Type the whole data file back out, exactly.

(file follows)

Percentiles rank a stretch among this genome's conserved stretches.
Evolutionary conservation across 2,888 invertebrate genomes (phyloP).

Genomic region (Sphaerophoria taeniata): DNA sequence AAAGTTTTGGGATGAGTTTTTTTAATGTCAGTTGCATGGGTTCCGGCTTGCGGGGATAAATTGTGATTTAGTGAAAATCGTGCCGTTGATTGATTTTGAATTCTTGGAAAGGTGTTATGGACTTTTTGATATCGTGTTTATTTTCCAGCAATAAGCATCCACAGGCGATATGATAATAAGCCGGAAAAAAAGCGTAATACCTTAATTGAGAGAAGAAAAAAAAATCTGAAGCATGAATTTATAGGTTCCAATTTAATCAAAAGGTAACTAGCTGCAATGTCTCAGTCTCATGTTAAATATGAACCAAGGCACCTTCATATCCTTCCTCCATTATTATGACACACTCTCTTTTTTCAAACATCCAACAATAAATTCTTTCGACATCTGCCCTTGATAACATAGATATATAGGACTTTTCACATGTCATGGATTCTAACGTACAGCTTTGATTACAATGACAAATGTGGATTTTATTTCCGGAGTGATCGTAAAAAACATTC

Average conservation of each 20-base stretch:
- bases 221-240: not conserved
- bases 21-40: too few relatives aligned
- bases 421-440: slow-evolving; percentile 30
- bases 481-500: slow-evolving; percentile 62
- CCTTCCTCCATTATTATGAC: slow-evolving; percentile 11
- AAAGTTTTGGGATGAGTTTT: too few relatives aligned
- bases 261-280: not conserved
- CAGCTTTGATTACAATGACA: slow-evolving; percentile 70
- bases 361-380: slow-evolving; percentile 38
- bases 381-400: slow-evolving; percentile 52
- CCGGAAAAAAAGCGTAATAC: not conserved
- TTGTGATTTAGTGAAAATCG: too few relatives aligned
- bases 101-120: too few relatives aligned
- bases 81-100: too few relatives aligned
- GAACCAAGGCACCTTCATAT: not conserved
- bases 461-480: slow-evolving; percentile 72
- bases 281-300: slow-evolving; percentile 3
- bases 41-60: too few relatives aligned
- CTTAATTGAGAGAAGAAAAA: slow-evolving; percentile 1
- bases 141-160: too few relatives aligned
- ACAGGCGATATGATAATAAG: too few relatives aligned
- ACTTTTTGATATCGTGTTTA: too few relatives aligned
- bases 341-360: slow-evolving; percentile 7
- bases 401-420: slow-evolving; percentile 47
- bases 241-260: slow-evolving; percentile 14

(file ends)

Percentiles rank a stretch among this genome's conserved stretches.
Evolutionary conservation across 2,888 invertebrate genomes (phyloP).

Genomic region (Sphaerophoria taeniata): DNA sequence AAAGTTTTGGGATGAGTTTTTTTAATGTCAGTTGCATGGGTTCCGGCTTGCGGGGATAAATTGTGATTTAGTGAAAATCGTGCCGTTGATTGATTTTGAATTCTTGGAAAGGTGTTATGGACTTTTTGATATCGTGTTTATTTTCCAGCAATAAGCATCCACAGGCGATATGATAATAAGCCGGAAAAAAAGCGTAATACCTTAATTGAGAGAAGAAAAAAAAATCTGAAGCATGAATTTATAGGTTCCAATTTAATCAAAAGGTAACTAGCTGCAATGTCTCAGTCTCATGTTAAATATGAACCAAGGCACCTTCATATCCTTCCTCCATTATTATGACACACTCTCTTTTTTCAAACATCCAACAATAAATTCTTTCGACATCTGCCCTTGATAACATAGATATATAGGACTTTTCACATGTCATGGATTCTAACGTACAGCTTTGATTACAATGACAAATGTGGATTTTATTTCCGGAGTGATCGTAAAAAACATTC

Average conservation of each 20-base stretch:
- bases 221-240: not conserved
- bases 21-40: too few relatives aligned
- bases 421-440: slow-evolving; percentile 30
- bases 481-500: slow-evolving; percentile 62
- CCTTCCTCCATTATTATGAC: slow-evolving; percentile 11
- AAAGTTTTGGGATGAGTTTT: too few relatives aligned
- bases 261-280: not conserved
- CAGCTTTGATTACAATGACA: slow-evolving; percentile 70
- bases 361-380: slow-evolving; percentile 38
- bases 381-400: slow-evolving; percentile 52
- CCGGAAAAAAAGCGTAATAC: not conserved
- TTGTGATTTAGTGAAAATCG: too few relatives aligned
- bases 101-120: too few relatives aligned
- bases 81-100: too few relatives aligned
- GAACCAAGGCACCTTCATAT: not conserved
- bases 461-480: slow-evolving; percentile 72
- bases 281-300: slow-evolving; percentile 3
- bases 41-60: too few relatives aligned
- CTTAATTGAGAGAAGAAAAA: slow-evolving; percentile 1
- bases 141-160: too few relatives aligned
- ACAGGCGATATGATAATAAG: too few relatives aligned
- ACTTTTTGATATCGTGTTTA: too few relatives aligned
- bases 341-360: slow-evolving; percentile 7
- bases 401-420: slow-evolving; percentile 47
- bases 241-260: slow-evolving; percentile 14